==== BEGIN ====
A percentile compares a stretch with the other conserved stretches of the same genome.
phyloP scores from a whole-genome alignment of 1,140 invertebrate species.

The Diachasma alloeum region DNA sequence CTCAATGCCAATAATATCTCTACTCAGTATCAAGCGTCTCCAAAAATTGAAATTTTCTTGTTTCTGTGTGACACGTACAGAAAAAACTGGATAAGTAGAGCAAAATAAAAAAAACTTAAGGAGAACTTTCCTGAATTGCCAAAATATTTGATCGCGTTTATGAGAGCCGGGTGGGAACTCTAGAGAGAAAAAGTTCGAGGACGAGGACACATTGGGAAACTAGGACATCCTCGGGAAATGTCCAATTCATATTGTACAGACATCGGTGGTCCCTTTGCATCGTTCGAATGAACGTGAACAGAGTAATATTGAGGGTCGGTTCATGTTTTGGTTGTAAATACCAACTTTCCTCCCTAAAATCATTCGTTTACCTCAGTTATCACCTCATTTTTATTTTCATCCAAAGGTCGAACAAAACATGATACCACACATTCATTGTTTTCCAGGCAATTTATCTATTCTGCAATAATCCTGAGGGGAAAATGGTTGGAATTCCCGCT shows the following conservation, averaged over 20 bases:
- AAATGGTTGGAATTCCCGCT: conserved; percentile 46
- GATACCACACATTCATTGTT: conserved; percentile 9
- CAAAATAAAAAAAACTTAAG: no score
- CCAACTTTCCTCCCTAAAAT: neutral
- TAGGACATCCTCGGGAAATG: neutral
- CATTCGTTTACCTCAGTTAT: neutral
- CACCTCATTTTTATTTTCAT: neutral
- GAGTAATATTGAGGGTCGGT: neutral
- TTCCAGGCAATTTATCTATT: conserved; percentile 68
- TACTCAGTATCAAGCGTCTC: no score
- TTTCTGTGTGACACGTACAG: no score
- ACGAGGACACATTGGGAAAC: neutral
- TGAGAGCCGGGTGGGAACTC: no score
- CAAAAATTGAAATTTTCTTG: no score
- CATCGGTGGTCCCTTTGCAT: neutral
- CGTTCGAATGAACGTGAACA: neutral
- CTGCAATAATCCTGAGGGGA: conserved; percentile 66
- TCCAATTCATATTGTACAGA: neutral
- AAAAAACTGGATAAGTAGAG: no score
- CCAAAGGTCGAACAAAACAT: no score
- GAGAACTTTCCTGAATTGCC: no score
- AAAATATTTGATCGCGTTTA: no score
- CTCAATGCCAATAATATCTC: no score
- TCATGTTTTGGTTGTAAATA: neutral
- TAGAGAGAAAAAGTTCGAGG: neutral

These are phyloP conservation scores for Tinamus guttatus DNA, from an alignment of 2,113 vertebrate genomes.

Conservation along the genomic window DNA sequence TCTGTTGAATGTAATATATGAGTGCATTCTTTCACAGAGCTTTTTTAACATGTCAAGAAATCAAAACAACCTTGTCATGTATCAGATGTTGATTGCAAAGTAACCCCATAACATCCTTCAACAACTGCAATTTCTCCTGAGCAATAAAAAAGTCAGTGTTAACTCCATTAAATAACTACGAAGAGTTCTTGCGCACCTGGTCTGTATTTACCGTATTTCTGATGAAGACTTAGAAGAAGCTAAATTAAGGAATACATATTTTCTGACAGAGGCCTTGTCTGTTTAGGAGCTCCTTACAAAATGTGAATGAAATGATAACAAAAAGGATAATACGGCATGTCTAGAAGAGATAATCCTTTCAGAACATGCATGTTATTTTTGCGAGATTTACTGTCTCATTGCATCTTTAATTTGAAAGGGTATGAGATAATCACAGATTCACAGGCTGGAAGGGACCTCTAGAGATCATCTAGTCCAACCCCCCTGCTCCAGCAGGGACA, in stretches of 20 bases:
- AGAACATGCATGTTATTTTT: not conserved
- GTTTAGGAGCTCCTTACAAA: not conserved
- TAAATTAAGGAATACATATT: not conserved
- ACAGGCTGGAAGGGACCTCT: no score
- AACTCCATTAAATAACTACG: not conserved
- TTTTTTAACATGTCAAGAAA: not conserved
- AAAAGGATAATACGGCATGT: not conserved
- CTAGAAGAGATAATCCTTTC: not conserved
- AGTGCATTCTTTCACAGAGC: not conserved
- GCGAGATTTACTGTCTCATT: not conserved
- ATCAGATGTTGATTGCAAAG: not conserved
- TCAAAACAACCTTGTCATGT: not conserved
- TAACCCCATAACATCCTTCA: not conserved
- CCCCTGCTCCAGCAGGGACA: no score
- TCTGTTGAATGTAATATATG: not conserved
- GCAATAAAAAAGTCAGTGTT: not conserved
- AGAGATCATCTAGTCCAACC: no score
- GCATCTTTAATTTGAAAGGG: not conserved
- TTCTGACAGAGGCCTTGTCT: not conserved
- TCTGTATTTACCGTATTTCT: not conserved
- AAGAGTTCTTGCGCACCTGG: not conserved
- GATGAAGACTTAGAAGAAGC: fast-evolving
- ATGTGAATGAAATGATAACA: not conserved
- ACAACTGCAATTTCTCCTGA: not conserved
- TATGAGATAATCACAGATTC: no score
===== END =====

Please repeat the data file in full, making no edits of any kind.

A percentile compares a stretch with the other conserved stretches of the same genome.
phyloP scores from a whole-genome alignment of 1,140 invertebrate species.

The Diachasma alloeum region DNA sequence CTCAATGCCAATAATATCTCTACTCAGTATCAAGCGTCTCCAAAAATTGAAATTTTCTTGTTTCTGTGTGACACGTACAGAAAAAACTGGATAAGTAGAGCAAAATAAAAAAAACTTAAGGAGAACTTTCCTGAATTGCCAAAATATTTGATCGCGTTTATGAGAGCCGGGTGGGAACTCTAGAGAGAAAAAGTTCGAGGACGAGGACACATTGGGAAACTAGGACATCCTCGGGAAATGTCCAATTCATATTGTACAGACATCGGTGGTCCCTTTGCATCGTTCGAATGAACGTGAACAGAGTAATATTGAGGGTCGGTTCATGTTTTGGTTGTAAATACCAACTTTCCTCCCTAAAATCATTCGTTTACCTCAGTTATCACCTCATTTTTATTTTCATCCAAAGGTCGAACAAAACATGATACCACACATTCATTGTTTTCCAGGCAATTTATCTATTCTGCAATAATCCTGAGGGGAAAATGGTTGGAATTCCCGCT shows the following conservation, averaged over 20 bases:
- AAATGGTTGGAATTCCCGCT: conserved; percentile 46
- GATACCACACATTCATTGTT: conserved; percentile 9
- CAAAATAAAAAAAACTTAAG: no score
- CCAACTTTCCTCCCTAAAAT: neutral
- TAGGACATCCTCGGGAAATG: neutral
- CATTCGTTTACCTCAGTTAT: neutral
- CACCTCATTTTTATTTTCAT: neutral
- GAGTAATATTGAGGGTCGGT: neutral
- TTCCAGGCAATTTATCTATT: conserved; percentile 68
- TACTCAGTATCAAGCGTCTC: no score
- TTTCTGTGTGACACGTACAG: no score
- ACGAGGACACATTGGGAAAC: neutral
- TGAGAGCCGGGTGGGAACTC: no score
- CAAAAATTGAAATTTTCTTG: no score
- CATCGGTGGTCCCTTTGCAT: neutral
- CGTTCGAATGAACGTGAACA: neutral
- CTGCAATAATCCTGAGGGGA: conserved; percentile 66
- TCCAATTCATATTGTACAGA: neutral
- AAAAAACTGGATAAGTAGAG: no score
- CCAAAGGTCGAACAAAACAT: no score
- GAGAACTTTCCTGAATTGCC: no score
- AAAATATTTGATCGCGTTTA: no score
- CTCAATGCCAATAATATCTC: no score
- TCATGTTTTGGTTGTAAATA: neutral
- TAGAGAGAAAAAGTTCGAGG: neutral

These are phyloP conservation scores for Tinamus guttatus DNA, from an alignment of 2,113 vertebrate genomes.

Conservation along the genomic window DNA sequence TCTGTTGAATGTAATATATGAGTGCATTCTTTCACAGAGCTTTTTTAACATGTCAAGAAATCAAAACAACCTTGTCATGTATCAGATGTTGATTGCAAAGTAACCCCATAACATCCTTCAACAACTGCAATTTCTCCTGAGCAATAAAAAAGTCAGTGTTAACTCCATTAAATAACTACGAAGAGTTCTTGCGCACCTGGTCTGTATTTACCGTATTTCTGATGAAGACTTAGAAGAAGCTAAATTAAGGAATACATATTTTCTGACAGAGGCCTTGTCTGTTTAGGAGCTCCTTACAAAATGTGAATGAAATGATAACAAAAAGGATAATACGGCATGTCTAGAAGAGATAATCCTTTCAGAACATGCATGTTATTTTTGCGAGATTTACTGTCTCATTGCATCTTTAATTTGAAAGGGTATGAGATAATCACAGATTCACAGGCTGGAAGGGACCTCTAGAGATCATCTAGTCCAACCCCCCTGCTCCAGCAGGGACA, in stretches of 20 bases:
- AGAACATGCATGTTATTTTT: not conserved
- GTTTAGGAGCTCCTTACAAA: not conserved
- TAAATTAAGGAATACATATT: not conserved
- ACAGGCTGGAAGGGACCTCT: no score
- AACTCCATTAAATAACTACG: not conserved
- TTTTTTAACATGTCAAGAAA: not conserved
- AAAAGGATAATACGGCATGT: not conserved
- CTAGAAGAGATAATCCTTTC: not conserved
- AGTGCATTCTTTCACAGAGC: not conserved
- GCGAGATTTACTGTCTCATT: not conserved
- ATCAGATGTTGATTGCAAAG: not conserved
- TCAAAACAACCTTGTCATGT: not conserved
- TAACCCCATAACATCCTTCA: not conserved
- CCCCTGCTCCAGCAGGGACA: no score
- TCTGTTGAATGTAATATATG: not conserved
- GCAATAAAAAAGTCAGTGTT: not conserved
- AGAGATCATCTAGTCCAACC: no score
- GCATCTTTAATTTGAAAGGG: not conserved
- TTCTGACAGAGGCCTTGTCT: not conserved
- TCTGTATTTACCGTATTTCT: not conserved
- AAGAGTTCTTGCGCACCTGG: not conserved
- GATGAAGACTTAGAAGAAGC: fast-evolving
- ATGTGAATGAAATGATAACA: not conserved
- ACAACTGCAATTTCTCCTGA: not conserved
- TATGAGATAATCACAGATTC: no score